First World War ‘Postcard’ Revealed

A captured First World War soldier’s postcard home has emerged 95 years after it was sent from a prisoner of war camp in Germany.

Charles Jeffries sent the card from a camp in Limburg an der Lahn on April, 30, 1918 to let his family in Westcliff-on-Sea, Essex, know that he had been taken prisoner.

His granddaughter Pat Nicholls, 78, of Shepreth, Cambridgeshire, had the card in a file of family memorabilia and has revealed it to local historians in her village.

The card is printed in a mixture of German and English and headed: “I am a prisoner of war in Germany.” It has been stamped in German and Mr Jeffries has written his personal details and home address in pencil.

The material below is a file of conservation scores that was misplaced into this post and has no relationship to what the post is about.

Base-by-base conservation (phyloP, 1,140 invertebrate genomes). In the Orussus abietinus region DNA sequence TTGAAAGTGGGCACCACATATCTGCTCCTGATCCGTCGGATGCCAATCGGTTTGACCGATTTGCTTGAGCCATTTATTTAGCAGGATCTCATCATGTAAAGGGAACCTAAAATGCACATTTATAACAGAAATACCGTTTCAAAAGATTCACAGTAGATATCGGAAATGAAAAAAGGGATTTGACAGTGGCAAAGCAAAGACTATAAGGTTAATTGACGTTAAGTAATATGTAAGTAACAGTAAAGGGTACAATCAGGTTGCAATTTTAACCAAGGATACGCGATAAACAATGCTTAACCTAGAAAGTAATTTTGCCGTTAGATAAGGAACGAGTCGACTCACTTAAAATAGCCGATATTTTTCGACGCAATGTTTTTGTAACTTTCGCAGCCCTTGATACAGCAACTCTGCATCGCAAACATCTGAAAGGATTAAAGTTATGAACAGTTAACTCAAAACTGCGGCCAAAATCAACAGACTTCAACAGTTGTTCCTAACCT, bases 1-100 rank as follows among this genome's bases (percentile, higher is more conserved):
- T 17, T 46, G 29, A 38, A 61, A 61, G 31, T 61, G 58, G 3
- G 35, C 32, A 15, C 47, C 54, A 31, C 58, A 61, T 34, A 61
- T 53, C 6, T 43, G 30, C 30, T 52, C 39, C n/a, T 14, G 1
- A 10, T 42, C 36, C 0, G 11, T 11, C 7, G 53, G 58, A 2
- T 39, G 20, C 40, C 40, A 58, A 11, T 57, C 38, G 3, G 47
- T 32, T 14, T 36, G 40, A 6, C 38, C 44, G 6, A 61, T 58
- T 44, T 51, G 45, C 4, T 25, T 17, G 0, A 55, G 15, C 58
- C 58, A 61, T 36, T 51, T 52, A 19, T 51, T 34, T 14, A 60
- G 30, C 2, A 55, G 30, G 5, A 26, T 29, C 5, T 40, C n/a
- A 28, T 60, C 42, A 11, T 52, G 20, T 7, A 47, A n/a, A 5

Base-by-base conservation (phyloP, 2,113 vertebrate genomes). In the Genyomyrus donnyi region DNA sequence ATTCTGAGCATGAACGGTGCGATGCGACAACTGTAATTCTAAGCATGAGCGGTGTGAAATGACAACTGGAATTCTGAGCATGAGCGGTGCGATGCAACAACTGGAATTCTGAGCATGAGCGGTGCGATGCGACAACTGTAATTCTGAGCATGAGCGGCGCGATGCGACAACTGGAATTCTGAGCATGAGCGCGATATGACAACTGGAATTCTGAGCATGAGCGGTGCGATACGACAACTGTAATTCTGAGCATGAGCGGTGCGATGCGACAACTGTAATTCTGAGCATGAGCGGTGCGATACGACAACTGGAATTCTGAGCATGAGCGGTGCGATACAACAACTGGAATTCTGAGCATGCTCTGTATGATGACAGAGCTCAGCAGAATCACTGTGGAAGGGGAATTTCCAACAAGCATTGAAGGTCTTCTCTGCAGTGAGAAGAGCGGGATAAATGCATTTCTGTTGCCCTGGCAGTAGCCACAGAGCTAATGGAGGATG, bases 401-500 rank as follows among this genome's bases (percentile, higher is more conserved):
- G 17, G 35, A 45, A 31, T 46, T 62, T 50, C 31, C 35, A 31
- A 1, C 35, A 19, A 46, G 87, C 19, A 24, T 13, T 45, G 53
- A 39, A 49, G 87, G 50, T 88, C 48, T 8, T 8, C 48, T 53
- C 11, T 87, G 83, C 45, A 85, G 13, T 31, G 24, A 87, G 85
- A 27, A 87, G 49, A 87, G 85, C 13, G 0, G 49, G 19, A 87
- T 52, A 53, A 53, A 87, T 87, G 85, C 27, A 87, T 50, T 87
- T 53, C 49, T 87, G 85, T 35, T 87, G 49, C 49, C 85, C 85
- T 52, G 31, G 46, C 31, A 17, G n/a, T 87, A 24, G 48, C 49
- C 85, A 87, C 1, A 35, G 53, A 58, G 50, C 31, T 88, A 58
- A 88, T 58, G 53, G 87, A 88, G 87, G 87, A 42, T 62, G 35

The card gives Mr Jeffries’ regiment as the Royal Naval Division but does not indicate whether he was wounded. Mrs Nicholls is now trying to find out more about the part her grandfather – who was born in 1890 and died in 1953 – played in the conflict.

“I remember him well. I was in my teens when he died,” she said. “I wish I’d asked him about the war. But people didn’t talk about it.

“He was a waterworks inspector and worked for the Southend Waterworks Company. He died of lung cancer. I think he was gassed during the war. I know that when he was taken prisoner the shock paralysed by grandmother, Mabel.”

She added: “I’ve checked the handwriting on the card. It’s definitely his.”

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